You can select the number of columns to join by for outer, inner, and left joins. Learn more about available join types.

Apply formula

Apply a calculation to an existing column in column in the result set:

  1. Hover over the column in the result table.

  2. Select the Apply formula icon.

  3. Select the type of formula you want to use: guided or custom. The available guided formulas depend on the column’s data type, but all columns allow you to use a custom formula. Learn more about guided formulas and custom formulas.

  4. Select Save.

Use the “Apply formula” step to change the values in the column itself, rather than using a “Formula column” step then hiding the original column.

Highlight of the Apply formula step

Bucket data

The “Bucket data” step takes a numeric data column and groups it into separate buckets according to the conditions that you specify. This data is then used to aggregate the data within each bucket.

The result of this step is a two-column output, with the first column representing the data buckets and the second column containing the aggregated values. To perform a “Bucket data” step:

  1. Select Bucket data above the result table

  2. Select the name of the column that you would like to apply the bucket step.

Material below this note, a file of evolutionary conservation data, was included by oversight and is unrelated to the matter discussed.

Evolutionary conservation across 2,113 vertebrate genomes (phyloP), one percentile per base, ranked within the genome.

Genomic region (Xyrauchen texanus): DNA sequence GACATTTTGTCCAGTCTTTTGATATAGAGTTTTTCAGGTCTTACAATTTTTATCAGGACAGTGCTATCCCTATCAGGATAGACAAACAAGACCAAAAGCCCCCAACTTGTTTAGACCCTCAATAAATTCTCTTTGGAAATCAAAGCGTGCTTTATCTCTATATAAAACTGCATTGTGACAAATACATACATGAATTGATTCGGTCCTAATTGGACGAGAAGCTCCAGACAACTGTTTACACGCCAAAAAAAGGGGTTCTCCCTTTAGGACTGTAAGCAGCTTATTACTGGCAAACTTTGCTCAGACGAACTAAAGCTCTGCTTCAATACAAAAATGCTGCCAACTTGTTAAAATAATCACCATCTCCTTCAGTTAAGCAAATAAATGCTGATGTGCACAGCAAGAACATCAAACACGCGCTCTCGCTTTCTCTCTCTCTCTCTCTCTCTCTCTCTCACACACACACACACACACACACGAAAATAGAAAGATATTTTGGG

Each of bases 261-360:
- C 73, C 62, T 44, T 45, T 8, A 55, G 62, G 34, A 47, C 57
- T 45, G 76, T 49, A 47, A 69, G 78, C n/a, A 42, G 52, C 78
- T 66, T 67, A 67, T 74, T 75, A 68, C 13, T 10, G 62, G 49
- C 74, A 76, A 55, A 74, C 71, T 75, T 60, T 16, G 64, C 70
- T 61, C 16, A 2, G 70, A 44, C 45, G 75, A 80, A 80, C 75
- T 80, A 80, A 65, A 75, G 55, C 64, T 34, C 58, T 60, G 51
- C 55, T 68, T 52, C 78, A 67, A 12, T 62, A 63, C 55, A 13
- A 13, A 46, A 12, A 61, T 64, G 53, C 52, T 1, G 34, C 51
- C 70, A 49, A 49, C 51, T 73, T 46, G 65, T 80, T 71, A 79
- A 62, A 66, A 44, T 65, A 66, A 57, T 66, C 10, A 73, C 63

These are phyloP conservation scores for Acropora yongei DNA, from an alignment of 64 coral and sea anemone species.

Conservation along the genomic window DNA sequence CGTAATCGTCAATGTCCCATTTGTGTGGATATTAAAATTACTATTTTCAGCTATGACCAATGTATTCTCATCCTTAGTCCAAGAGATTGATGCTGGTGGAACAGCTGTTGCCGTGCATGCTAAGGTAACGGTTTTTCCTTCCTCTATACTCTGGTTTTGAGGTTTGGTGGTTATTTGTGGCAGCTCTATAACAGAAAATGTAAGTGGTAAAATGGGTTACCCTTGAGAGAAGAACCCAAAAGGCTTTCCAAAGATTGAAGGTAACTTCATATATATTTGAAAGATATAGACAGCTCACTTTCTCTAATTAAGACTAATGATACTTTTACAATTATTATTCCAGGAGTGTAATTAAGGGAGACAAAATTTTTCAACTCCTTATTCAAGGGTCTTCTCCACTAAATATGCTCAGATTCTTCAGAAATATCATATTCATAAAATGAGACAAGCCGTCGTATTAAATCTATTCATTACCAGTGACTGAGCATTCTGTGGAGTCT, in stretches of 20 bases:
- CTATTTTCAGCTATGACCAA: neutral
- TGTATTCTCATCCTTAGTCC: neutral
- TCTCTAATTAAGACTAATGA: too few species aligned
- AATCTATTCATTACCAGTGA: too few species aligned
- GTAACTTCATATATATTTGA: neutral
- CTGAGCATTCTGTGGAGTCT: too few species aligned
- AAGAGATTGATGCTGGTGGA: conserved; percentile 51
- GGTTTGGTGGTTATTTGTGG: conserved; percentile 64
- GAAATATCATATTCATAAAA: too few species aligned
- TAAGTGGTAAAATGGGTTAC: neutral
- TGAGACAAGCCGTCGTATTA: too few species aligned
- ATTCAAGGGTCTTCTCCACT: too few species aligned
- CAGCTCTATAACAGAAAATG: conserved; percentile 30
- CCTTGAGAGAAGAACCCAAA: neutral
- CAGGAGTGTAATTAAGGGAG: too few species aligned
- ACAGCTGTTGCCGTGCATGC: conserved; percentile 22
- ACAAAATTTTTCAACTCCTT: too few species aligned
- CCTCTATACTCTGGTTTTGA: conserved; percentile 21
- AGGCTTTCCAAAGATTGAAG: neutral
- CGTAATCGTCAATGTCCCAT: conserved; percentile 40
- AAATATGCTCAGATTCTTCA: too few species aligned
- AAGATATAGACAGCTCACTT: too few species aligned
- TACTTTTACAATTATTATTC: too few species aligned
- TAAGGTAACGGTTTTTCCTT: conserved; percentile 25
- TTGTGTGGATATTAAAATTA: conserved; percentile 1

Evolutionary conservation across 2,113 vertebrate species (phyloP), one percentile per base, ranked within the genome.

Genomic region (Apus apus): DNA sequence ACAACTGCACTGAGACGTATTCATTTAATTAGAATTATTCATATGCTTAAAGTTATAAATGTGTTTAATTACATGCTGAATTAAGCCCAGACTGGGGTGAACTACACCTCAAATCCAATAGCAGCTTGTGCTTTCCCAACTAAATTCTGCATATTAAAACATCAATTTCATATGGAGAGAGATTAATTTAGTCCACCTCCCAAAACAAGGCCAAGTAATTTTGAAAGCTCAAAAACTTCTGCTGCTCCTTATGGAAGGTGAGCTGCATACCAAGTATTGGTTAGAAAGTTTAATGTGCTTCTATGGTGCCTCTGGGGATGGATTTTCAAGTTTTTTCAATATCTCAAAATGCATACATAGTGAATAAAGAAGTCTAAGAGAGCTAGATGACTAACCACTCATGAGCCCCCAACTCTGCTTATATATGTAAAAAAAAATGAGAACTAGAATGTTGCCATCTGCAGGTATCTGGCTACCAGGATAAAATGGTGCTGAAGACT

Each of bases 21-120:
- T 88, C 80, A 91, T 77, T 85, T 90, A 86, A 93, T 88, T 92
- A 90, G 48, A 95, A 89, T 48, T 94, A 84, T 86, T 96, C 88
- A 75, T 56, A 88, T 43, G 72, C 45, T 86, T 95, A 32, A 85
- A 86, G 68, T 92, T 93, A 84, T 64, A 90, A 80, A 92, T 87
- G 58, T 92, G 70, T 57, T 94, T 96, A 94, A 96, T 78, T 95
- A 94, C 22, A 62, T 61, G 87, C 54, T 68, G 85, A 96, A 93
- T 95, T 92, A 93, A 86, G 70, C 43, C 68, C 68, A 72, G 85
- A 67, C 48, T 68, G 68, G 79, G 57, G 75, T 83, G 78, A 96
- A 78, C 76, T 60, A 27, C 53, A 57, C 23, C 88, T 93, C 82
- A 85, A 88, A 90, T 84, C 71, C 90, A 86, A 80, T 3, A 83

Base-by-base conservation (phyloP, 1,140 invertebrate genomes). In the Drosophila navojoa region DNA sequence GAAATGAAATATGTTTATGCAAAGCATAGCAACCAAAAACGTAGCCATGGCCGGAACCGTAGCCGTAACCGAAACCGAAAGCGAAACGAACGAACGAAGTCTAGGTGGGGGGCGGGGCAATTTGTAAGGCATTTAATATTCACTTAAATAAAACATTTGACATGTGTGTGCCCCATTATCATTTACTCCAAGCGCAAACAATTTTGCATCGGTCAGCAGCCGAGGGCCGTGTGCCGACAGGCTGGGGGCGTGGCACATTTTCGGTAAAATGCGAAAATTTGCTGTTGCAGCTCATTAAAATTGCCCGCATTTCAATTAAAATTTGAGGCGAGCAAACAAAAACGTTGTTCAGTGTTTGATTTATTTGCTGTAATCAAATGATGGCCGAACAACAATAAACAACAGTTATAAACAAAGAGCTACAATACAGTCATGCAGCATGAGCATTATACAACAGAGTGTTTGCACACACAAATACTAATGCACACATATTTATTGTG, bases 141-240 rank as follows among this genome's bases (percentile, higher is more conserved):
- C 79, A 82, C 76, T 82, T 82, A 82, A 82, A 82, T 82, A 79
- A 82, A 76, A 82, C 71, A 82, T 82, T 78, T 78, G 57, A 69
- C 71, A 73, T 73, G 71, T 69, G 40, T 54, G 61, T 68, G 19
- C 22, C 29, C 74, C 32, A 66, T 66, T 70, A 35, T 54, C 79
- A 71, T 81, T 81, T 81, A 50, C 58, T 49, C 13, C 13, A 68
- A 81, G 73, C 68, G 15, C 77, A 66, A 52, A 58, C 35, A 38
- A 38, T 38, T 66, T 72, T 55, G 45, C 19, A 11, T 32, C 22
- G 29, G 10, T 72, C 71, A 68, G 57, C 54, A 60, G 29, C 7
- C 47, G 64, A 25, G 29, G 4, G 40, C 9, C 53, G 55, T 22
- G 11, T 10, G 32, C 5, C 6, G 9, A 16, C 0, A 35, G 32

3. Select how you’d like to aggregate each data bucket. The available aggregations are:

    1. Count: counts how many data points are in each category

    2. Average: calculates the mean or average value of the data within each bucket

    3. Maximum: identifies the highest value in each bucket

    4. Minimum: identifies the lowest value in each bucket

    5. Sum: adds up all the data points within a bucket

  4. Select the data bucket type that you want to use. The available data bucket types are:

    1. Standard deviation: size of each bucket is the standard deviation of the values in the selected column

    2. Bucket size: specify the size of each bucket

    3. Number of buckets: specify the total number of buckets you want to create

In the example shown below, the “Bucket data” step is used on the "Cycle time (days)" column with “Count” as the aggregation type. It counts the number of occurrences within each bucket, where each bucket represents a range of ten days.